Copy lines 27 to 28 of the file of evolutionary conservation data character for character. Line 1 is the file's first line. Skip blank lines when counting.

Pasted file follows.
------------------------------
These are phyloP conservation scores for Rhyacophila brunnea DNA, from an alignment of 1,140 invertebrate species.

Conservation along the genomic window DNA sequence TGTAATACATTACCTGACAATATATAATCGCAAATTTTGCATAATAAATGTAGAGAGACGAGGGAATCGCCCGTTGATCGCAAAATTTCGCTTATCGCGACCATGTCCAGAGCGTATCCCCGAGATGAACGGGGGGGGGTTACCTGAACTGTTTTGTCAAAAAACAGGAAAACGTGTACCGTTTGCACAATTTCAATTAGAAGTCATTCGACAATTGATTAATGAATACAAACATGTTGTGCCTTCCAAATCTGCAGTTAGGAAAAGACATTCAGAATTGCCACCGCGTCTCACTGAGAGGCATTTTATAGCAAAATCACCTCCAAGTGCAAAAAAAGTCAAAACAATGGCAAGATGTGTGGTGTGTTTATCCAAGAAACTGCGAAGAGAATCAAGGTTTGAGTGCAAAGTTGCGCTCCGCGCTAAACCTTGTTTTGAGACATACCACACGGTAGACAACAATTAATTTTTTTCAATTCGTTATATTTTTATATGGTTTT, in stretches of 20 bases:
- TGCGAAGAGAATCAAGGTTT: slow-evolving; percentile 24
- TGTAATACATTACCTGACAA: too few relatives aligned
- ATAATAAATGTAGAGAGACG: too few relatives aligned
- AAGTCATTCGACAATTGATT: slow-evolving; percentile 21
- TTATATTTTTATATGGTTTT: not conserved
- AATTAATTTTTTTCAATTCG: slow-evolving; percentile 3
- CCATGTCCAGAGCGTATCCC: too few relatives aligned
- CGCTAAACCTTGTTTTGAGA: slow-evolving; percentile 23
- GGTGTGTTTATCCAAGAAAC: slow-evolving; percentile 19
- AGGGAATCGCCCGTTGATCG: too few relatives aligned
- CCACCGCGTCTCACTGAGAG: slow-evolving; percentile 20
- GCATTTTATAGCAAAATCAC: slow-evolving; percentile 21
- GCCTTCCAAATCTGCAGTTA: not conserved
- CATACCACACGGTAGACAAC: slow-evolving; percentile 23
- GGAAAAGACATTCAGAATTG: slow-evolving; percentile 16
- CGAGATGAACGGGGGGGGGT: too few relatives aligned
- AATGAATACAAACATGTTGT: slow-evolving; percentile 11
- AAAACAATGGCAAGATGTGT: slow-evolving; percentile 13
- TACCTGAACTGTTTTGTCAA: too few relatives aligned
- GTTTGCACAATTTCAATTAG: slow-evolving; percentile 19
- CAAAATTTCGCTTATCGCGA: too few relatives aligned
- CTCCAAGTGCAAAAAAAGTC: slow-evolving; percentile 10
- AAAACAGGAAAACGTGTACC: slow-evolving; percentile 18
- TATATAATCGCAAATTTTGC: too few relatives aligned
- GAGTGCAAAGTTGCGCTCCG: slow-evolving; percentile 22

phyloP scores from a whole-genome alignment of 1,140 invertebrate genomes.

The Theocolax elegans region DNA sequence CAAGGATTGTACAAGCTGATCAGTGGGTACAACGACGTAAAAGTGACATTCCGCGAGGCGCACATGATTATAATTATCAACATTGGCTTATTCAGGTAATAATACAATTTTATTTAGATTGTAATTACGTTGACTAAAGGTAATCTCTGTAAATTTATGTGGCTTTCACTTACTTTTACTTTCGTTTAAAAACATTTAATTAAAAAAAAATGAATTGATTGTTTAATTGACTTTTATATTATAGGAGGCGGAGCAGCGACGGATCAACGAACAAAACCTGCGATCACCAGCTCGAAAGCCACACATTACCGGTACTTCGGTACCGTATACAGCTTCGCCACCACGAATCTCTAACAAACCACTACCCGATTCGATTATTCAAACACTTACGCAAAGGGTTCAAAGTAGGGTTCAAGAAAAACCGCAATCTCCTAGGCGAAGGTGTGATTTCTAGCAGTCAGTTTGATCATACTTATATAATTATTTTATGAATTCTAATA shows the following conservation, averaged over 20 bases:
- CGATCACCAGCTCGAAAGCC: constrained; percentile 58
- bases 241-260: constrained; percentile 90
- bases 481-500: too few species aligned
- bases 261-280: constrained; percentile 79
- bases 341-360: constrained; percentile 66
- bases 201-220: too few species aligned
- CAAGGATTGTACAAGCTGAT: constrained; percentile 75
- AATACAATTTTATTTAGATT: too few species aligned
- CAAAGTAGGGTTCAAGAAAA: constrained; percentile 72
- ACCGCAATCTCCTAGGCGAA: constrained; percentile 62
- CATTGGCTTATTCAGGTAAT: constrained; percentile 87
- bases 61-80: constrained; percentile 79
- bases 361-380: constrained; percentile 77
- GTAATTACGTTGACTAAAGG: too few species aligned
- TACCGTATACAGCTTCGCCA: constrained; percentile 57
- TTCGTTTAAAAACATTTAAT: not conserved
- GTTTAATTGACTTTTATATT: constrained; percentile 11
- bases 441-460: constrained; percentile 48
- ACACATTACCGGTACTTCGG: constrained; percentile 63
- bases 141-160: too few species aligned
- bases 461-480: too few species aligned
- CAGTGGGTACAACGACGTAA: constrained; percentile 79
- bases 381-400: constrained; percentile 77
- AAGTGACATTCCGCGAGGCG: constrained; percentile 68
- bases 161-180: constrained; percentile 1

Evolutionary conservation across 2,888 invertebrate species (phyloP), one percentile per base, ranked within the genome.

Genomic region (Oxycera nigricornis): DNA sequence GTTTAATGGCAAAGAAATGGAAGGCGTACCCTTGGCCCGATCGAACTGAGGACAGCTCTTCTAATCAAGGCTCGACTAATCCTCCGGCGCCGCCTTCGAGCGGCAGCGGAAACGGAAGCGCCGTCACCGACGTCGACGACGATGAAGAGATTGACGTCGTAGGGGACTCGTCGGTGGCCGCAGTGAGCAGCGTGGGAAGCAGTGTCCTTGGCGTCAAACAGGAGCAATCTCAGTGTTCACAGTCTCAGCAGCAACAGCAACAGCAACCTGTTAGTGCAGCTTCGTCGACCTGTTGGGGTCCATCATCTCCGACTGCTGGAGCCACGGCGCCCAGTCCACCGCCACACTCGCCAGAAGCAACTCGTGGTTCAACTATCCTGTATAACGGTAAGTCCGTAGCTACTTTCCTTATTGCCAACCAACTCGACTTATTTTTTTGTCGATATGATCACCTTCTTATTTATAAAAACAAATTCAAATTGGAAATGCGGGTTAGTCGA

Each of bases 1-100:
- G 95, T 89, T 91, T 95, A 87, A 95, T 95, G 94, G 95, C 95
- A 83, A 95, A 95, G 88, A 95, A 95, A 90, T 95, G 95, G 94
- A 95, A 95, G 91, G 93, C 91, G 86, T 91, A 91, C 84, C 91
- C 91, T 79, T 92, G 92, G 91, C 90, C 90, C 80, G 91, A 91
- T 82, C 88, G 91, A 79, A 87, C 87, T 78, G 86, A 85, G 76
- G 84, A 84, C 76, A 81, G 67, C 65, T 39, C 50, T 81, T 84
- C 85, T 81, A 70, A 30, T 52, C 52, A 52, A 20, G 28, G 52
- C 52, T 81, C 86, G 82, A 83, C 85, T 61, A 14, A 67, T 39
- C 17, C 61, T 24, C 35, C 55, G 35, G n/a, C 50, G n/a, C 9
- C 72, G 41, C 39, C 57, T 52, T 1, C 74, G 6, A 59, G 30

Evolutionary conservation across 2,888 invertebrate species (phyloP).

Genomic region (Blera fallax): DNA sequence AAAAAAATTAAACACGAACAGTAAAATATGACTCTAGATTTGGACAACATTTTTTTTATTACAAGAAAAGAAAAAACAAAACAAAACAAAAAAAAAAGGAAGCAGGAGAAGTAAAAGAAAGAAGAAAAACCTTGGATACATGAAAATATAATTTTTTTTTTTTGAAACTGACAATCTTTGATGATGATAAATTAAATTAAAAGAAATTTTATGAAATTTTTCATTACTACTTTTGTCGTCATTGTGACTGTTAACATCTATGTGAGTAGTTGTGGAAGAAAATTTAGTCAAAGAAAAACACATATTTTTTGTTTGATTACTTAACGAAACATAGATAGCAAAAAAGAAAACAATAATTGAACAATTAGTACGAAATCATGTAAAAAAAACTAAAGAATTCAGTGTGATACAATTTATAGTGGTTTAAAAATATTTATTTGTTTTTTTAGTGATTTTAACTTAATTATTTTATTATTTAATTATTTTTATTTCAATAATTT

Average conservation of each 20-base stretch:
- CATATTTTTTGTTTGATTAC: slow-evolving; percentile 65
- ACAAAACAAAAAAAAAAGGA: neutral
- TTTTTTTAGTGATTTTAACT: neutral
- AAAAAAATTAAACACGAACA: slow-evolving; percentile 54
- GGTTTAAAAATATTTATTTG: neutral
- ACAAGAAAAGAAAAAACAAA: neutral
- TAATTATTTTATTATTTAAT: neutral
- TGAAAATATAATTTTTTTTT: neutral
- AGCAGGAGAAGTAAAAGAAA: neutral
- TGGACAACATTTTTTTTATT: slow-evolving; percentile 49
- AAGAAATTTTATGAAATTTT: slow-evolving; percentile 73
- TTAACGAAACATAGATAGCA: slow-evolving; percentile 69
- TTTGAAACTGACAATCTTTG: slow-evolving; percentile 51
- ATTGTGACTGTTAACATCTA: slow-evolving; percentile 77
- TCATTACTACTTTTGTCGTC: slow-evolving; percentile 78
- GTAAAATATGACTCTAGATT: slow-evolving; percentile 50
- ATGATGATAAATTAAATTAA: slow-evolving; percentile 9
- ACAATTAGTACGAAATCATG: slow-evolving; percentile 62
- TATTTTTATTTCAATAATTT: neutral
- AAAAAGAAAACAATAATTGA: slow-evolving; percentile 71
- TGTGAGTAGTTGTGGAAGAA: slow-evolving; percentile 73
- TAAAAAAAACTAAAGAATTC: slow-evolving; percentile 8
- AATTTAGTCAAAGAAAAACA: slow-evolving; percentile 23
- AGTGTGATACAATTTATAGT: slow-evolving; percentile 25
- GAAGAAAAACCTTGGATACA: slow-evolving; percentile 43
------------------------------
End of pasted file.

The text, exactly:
- GAGTGCAAAGTTGCGCTCCG: slow-evolving; percentile 22

phyloP scores from a whole-genome alignment of 1,140 invertebrate genomes.